Bug 47417 - Apache Web Server 2.2.11 Incomplete HTTP Header Resource Exhaustion Vulnerability
Summary: Apache Web Server 2.2.11 Incomplete HTTP Header Resource Exhaustion Vulnerabi...
Alias: None
Product: Apache httpd-2
Classification: Unclassified
Component: Core (show other bugs)
Version: 2.2.11
Hardware: All All
: P2 major (vote)
Target Milestone: ---
Assignee: Apache HTTPD Bugs Mailing List
URL: http://isc.sans.org/diary.html?storyi...
Depends on:
Reported: 2009-06-24 09:30 UTC by sailesh_kyanam
Modified: 2009-06-27 16:04 UTC (History)
1 user (show)


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Description sailesh_kyanam 2009-06-24 09:30:05 UTC
This alleged vulnerability was reported to us by our internal security group. Apparently, all versions of Apache 2.2, including the latest version 2.2.11 are affected by a bug that can cause DoS attacks to be made very trivially.

While there are a lot of DoS tools available today, this one is particularly interesting because it holds the connection open while sending incomplete HTTP requests to the server.

In this case, the server will open the connection and wait for the complete header to be received. However, the client (the DoS tool) will not send it and will instead keep sending bogus header lines which will keep the connection allocated.
The initial part of the HTTP request is completely legitimate:

GET / HTTP/1.1\r\n
Host: host\r\n
User-Agent: Mozilla/4.0 (compatible; MSIE 7.0; Windows NT 5.1; Trident/4.0; .NET CLR 1.1.4322; .NET CLR 2.0.503l3; .NET CLR 3.0.4506.2152; .NET CLR 3.5.30729; MSOffice 12)\r\n
Content-Length: 42\r\n

After sending this the client waits for certain time – notice that it is missing one CRLF to finish the header which is otherwise completely legitimate. The bogus header line the tools sends is currently:

X-a: b\r\n

Which obviously doesn't mean anything to the server so it keeps waiting for the rest of the header to arrive.

This link at iDefense labs has the code required to run teh exploit: https://ialert.idefense.com/idcontent/2009/exploit_code/487469-Web_Server_HTTP_Header_DoS.php.txt
Comment 1 William A. Rowe Jr. 2009-06-24 13:39:38 UTC
This is by design; see LimitRequest* directives for mitigation, especially;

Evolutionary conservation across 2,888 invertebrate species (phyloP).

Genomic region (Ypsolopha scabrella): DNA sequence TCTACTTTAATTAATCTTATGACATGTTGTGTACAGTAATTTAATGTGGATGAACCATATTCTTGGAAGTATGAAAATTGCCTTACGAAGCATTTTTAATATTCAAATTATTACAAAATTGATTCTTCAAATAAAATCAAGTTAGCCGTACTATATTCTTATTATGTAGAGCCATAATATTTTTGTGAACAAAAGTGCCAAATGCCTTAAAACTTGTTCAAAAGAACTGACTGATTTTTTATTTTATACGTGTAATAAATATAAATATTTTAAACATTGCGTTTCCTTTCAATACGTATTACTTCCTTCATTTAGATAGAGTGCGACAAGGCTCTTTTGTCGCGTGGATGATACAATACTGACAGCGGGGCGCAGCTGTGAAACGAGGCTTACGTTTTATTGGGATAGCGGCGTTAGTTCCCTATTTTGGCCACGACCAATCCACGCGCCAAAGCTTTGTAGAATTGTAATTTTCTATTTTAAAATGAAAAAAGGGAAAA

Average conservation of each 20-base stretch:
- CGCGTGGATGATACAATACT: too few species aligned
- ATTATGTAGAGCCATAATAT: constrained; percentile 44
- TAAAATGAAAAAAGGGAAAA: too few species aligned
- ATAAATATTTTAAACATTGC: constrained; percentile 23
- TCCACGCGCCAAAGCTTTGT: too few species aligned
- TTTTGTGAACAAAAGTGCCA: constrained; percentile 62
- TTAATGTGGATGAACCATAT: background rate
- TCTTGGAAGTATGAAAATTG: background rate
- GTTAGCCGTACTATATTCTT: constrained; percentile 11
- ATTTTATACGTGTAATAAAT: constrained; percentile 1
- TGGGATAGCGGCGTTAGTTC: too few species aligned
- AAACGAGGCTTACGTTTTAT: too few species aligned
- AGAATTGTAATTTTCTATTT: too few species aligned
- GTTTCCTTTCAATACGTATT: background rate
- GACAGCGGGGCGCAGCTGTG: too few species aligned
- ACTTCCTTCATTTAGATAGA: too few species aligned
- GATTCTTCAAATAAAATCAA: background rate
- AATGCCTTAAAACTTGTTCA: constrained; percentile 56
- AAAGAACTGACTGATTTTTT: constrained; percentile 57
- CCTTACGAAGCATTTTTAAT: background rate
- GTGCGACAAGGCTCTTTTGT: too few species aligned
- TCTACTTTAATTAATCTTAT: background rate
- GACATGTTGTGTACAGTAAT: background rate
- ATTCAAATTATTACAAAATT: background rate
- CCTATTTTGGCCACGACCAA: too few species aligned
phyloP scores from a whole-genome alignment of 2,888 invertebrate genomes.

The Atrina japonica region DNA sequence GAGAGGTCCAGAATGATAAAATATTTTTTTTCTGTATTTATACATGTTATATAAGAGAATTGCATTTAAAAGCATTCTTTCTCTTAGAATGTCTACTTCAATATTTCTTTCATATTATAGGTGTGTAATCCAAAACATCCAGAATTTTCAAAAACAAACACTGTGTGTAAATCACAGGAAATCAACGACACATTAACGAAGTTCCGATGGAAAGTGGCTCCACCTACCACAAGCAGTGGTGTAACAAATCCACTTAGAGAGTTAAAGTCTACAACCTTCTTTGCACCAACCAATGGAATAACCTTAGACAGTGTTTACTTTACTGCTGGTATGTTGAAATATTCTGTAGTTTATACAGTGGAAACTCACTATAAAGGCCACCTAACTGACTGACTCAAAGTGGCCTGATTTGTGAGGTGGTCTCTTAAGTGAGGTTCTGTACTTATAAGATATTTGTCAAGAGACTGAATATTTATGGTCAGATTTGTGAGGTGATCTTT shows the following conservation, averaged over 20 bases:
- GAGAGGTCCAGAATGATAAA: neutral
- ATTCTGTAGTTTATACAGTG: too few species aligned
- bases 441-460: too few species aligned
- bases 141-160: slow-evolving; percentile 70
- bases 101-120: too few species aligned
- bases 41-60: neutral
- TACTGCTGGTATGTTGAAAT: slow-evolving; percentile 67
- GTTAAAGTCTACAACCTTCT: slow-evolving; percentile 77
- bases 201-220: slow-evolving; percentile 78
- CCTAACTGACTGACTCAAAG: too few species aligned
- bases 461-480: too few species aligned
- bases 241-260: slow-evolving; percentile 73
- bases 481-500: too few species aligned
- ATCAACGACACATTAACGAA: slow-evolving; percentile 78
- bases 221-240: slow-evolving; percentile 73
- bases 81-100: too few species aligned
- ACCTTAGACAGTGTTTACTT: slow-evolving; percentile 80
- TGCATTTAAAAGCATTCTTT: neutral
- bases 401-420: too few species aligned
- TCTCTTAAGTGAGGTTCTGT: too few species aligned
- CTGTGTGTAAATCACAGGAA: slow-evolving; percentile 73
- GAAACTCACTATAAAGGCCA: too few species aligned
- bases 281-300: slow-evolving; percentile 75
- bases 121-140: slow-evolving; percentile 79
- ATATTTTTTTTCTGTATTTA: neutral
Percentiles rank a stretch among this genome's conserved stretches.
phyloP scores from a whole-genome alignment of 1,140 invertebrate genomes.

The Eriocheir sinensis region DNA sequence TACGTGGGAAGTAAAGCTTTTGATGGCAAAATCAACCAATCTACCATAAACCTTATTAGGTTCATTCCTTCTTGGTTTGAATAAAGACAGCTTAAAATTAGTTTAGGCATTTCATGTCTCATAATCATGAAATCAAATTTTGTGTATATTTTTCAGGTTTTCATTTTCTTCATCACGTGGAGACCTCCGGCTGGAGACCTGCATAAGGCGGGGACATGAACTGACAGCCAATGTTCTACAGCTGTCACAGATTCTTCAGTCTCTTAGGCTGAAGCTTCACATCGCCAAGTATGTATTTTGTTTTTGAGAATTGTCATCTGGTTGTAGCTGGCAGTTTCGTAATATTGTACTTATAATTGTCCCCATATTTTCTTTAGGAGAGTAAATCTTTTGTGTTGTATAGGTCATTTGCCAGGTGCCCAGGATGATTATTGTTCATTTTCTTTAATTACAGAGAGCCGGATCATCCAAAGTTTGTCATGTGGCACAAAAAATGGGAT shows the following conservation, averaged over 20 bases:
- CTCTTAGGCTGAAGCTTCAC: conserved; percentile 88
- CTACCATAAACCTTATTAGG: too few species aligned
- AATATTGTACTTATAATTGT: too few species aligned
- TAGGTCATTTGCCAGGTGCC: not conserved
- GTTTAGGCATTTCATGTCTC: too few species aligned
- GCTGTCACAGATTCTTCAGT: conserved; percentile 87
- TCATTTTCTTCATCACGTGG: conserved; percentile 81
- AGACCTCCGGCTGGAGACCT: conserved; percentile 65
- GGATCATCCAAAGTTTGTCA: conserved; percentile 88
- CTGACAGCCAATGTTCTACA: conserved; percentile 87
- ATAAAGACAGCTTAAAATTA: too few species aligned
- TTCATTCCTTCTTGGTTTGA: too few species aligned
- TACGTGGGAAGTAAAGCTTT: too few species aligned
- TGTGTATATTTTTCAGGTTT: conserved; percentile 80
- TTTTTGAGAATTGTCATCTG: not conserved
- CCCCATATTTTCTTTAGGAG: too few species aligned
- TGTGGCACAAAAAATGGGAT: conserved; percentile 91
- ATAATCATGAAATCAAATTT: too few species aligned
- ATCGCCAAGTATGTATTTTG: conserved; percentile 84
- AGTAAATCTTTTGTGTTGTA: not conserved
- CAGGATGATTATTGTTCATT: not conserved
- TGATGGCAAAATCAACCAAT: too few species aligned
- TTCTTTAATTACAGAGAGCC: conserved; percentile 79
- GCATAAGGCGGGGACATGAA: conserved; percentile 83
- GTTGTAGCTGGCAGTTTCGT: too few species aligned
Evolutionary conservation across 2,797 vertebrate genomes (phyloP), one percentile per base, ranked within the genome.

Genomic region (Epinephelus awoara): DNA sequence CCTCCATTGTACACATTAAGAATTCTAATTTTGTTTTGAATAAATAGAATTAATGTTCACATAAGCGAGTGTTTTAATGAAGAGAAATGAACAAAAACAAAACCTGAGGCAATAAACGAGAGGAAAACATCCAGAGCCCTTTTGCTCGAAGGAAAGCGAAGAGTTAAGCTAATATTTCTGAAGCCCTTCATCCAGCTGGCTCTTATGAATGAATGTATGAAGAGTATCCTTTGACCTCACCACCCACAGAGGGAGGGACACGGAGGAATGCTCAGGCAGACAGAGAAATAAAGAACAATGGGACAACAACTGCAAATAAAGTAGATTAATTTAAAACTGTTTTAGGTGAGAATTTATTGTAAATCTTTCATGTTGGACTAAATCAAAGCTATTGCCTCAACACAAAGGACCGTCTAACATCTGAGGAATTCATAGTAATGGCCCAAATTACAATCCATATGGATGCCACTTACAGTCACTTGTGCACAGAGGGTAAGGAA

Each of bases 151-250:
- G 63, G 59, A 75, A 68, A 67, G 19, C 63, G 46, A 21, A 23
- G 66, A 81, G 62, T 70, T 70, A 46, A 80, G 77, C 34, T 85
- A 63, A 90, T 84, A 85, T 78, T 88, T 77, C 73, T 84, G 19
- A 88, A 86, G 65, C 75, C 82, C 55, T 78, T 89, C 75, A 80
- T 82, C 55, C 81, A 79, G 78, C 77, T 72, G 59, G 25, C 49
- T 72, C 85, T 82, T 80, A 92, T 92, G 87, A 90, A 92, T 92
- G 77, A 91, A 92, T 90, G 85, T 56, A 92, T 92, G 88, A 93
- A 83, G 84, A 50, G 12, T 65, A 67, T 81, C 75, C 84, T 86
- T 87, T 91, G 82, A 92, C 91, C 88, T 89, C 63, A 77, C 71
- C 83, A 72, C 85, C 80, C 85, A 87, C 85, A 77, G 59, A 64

The httpd group is reviewing alternatives for timeout processing, but is
already well aware of similar complaints.  In the interim, see iptables and
similar firewall tools and appliances to restrict abusive behavior patterns
at the IP and TCP layers, and LimitRequestFields etc to control the number
of headers expected by your specific environment.
Comment 2 Nick Kew 2009-06-24 17:09:18 UTC
Will, with all due respect, I don't think the fact we're aware of it (and in the wake of slowloris everyone is discussing it) invalidates a bug report applied to current versions.

In the short term, we need to publish something on mitigation.  We have yet to do even that!
Comment 3 William A. Rowe Jr. 2009-06-24 22:20:53 UTC

this particular report describes the problem that arbitrary headers of some
arbitrary number (limit 100 by default) are accepted individually by httpd.
That is not a bug.

Reclosing.  An appropriate bug report w.r.t. timeouts would be entirely
appropriate, and I'm sure this reporter would appreciate being cc'ed on that
particular case.

What is described here is absolutely not a bug.
Comment 4 sailesh_kyanam 2009-06-25 21:33:33 UTC
Thanks for your feedback and insights.

Whether we call this a bug, feature or known issue - I was able to very trivially bring down numerous Apache web servers using a modified version of this script. I could "workaround" the issue by reducing timeout to very low numbers (which are always not acceptable in our situation) and/or limit the headers to unreasonably small numbers (no idea what affect this would have on some of our more complex apps). The only realistic option I found to work around this issue is to allocate a large number of processes and assign a large number of threads to each process (I use mpm_worker), and then hope the the script kiddid attacking me is not a persistent *gentleman*.

Ofcourse, there are other options such as using firewalls and IDS - both of which are not practical in many of our use cases.